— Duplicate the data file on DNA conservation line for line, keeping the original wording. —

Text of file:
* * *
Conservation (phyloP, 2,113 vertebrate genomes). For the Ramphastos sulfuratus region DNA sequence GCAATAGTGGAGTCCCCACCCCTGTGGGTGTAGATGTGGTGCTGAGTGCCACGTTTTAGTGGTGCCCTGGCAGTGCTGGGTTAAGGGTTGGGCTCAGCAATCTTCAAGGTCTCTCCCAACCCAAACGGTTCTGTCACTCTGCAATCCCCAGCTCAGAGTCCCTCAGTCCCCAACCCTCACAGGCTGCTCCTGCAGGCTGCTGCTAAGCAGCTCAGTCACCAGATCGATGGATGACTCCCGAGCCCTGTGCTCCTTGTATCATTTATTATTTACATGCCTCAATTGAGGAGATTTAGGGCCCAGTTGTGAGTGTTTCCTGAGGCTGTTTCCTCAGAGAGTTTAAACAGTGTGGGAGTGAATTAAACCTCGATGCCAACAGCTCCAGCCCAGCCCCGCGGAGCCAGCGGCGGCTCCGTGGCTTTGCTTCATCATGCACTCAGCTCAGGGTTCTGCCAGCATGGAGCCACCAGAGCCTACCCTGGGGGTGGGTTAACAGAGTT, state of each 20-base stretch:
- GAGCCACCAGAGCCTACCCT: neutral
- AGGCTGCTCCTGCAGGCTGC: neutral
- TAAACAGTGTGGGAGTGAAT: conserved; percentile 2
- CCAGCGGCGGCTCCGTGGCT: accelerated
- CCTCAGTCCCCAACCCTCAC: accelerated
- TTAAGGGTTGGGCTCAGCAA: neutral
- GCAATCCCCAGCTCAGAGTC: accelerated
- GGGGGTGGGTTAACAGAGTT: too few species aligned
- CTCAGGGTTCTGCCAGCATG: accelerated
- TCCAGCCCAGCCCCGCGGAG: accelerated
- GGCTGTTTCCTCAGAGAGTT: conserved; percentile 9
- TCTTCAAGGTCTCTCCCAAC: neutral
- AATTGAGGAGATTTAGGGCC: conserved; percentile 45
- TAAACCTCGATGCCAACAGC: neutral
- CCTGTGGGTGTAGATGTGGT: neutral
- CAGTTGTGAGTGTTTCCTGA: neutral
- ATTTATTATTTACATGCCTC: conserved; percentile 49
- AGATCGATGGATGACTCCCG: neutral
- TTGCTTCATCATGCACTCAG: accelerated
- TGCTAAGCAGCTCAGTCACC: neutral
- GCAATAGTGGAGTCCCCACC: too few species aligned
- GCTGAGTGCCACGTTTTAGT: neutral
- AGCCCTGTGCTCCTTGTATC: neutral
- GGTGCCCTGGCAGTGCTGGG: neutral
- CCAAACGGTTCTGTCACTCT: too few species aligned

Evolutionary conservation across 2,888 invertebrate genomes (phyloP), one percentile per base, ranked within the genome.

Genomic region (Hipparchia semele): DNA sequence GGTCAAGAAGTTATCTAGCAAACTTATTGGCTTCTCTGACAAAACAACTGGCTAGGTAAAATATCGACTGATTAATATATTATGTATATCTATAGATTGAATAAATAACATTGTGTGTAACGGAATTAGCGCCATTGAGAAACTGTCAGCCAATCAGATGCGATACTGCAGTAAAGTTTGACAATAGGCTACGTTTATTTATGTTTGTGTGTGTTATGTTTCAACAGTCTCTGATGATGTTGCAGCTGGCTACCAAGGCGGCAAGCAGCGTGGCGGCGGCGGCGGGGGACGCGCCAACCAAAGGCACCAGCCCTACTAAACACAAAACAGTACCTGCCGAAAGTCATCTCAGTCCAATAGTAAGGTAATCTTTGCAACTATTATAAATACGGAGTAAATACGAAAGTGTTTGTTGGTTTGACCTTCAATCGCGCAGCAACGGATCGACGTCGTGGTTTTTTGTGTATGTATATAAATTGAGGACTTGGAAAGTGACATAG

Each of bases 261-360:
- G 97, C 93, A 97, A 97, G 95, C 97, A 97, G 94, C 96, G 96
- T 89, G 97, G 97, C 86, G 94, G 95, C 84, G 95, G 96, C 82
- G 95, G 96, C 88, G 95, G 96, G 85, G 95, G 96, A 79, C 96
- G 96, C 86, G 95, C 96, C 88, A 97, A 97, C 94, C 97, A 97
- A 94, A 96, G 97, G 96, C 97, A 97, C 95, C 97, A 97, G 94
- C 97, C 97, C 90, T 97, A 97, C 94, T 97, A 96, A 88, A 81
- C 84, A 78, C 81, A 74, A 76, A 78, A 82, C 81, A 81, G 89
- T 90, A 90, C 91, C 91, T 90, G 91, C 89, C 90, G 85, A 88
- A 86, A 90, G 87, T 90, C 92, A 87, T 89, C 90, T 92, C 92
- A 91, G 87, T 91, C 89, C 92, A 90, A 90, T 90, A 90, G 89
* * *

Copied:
Conservation (phyloP, 2,113 vertebrate genomes). For the Ramphastos sulfuratus region DNA sequence GCAATAGTGGAGTCCCCACCCCTGTGGGTGTAGATGTGGTGCTGAGTGCCACGTTTTAGTGGTGCCCTGGCAGTGCTGGGTTAAGGGTTGGGCTCAGCAATCTTCAAGGTCTCTCCCAACCCAAACGGTTCTGTCACTCTGCAATCCCCAGCTCAGAGTCCCTCAGTCCCCAACCCTCACAGGCTGCTCCTGCAGGCTGCTGCTAAGCAGCTCAGTCACCAGATCGATGGATGACTCCCGAGCCCTGTGCTCCTTGTATCATTTATTATTTACATGCCTCAATTGAGGAGATTTAGGGCCCAGTTGTGAGTGTTTCCTGAGGCTGTTTCCTCAGAGAGTTTAAACAGTGTGGGAGTGAATTAAACCTCGATGCCAACAGCTCCAGCCCAGCCCCGCGGAGCCAGCGGCGGCTCCGTGGCTTTGCTTCATCATGCACTCAGCTCAGGGTTCTGCCAGCATGGAGCCACCAGAGCCTACCCTGGGGGTGGGTTAACAGAGTT, state of each 20-base stretch:
- GAGCCACCAGAGCCTACCCT: neutral
- AGGCTGCTCCTGCAGGCTGC: neutral
- TAAACAGTGTGGGAGTGAAT: conserved; percentile 2
- CCAGCGGCGGCTCCGTGGCT: accelerated
- CCTCAGTCCCCAACCCTCAC: accelerated
- TTAAGGGTTGGGCTCAGCAA: neutral
- GCAATCCCCAGCTCAGAGTC: accelerated
- GGGGGTGGGTTAACAGAGTT: too few species aligned
- CTCAGGGTTCTGCCAGCATG: accelerated
- TCCAGCCCAGCCCCGCGGAG: accelerated
- GGCTGTTTCCTCAGAGAGTT: conserved; percentile 9
- TCTTCAAGGTCTCTCCCAAC: neutral
- AATTGAGGAGATTTAGGGCC: conserved; percentile 45
- TAAACCTCGATGCCAACAGC: neutral
- CCTGTGGGTGTAGATGTGGT: neutral
- CAGTTGTGAGTGTTTCCTGA: neutral
- ATTTATTATTTACATGCCTC: conserved; percentile 49
- AGATCGATGGATGACTCCCG: neutral
- TTGCTTCATCATGCACTCAG: accelerated
- TGCTAAGCAGCTCAGTCACC: neutral
- GCAATAGTGGAGTCCCCACC: too few species aligned
- GCTGAGTGCCACGTTTTAGT: neutral
- AGCCCTGTGCTCCTTGTATC: neutral
- GGTGCCCTGGCAGTGCTGGG: neutral
- CCAAACGGTTCTGTCACTCT: too few species aligned

Evolutionary conservation across 2,888 invertebrate genomes (phyloP), one percentile per base, ranked within the genome.

Genomic region (Hipparchia semele): DNA sequence GGTCAAGAAGTTATCTAGCAAACTTATTGGCTTCTCTGACAAAACAACTGGCTAGGTAAAATATCGACTGATTAATATATTATGTATATCTATAGATTGAATAAATAACATTGTGTGTAACGGAATTAGCGCCATTGAGAAACTGTCAGCCAATCAGATGCGATACTGCAGTAAAGTTTGACAATAGGCTACGTTTATTTATGTTTGTGTGTGTTATGTTTCAACAGTCTCTGATGATGTTGCAGCTGGCTACCAAGGCGGCAAGCAGCGTGGCGGCGGCGGCGGGGGACGCGCCAACCAAAGGCACCAGCCCTACTAAACACAAAACAGTACCTGCCGAAAGTCATCTCAGTCCAATAGTAAGGTAATCTTTGCAACTATTATAAATACGGAGTAAATACGAAAGTGTTTGTTGGTTTGACCTTCAATCGCGCAGCAACGGATCGACGTCGTGGTTTTTTGTGTATGTATATAAATTGAGGACTTGGAAAGTGACATAG

Each of bases 261-360:
- G 97, C 93, A 97, A 97, G 95, C 97, A 97, G 94, C 96, G 96
- T 89, G 97, G 97, C 86, G 94, G 95, C 84, G 95, G 96, C 82
- G 95, G 96, C 88, G 95, G 96, G 85, G 95, G 96, A 79, C 96
- G 96, C 86, G 95, C 96, C 88, A 97, A 97, C 94, C 97, A 97
- A 94, A 96, G 97, G 96, C 97, A 97, C 95, C 97, A 97, G 94
- C 97, C 97, C 90, T 97, A 97, C 94, T 97, A 96, A 88, A 81
- C 84, A 78, C 81, A 74, A 76, A 78, A 82, C 81, A 81, G 89
- T 90, A 90, C 91, C 91, T 90, G 91, C 89, C 90, G 85, A 88
- A 86, A 90, G 87, T 90, C 92, A 87, T 89, C 90, T 92, C 92
- A 91, G 87, T 91, C 89, C 92, A 90, A 90, T 90, A 90, G 89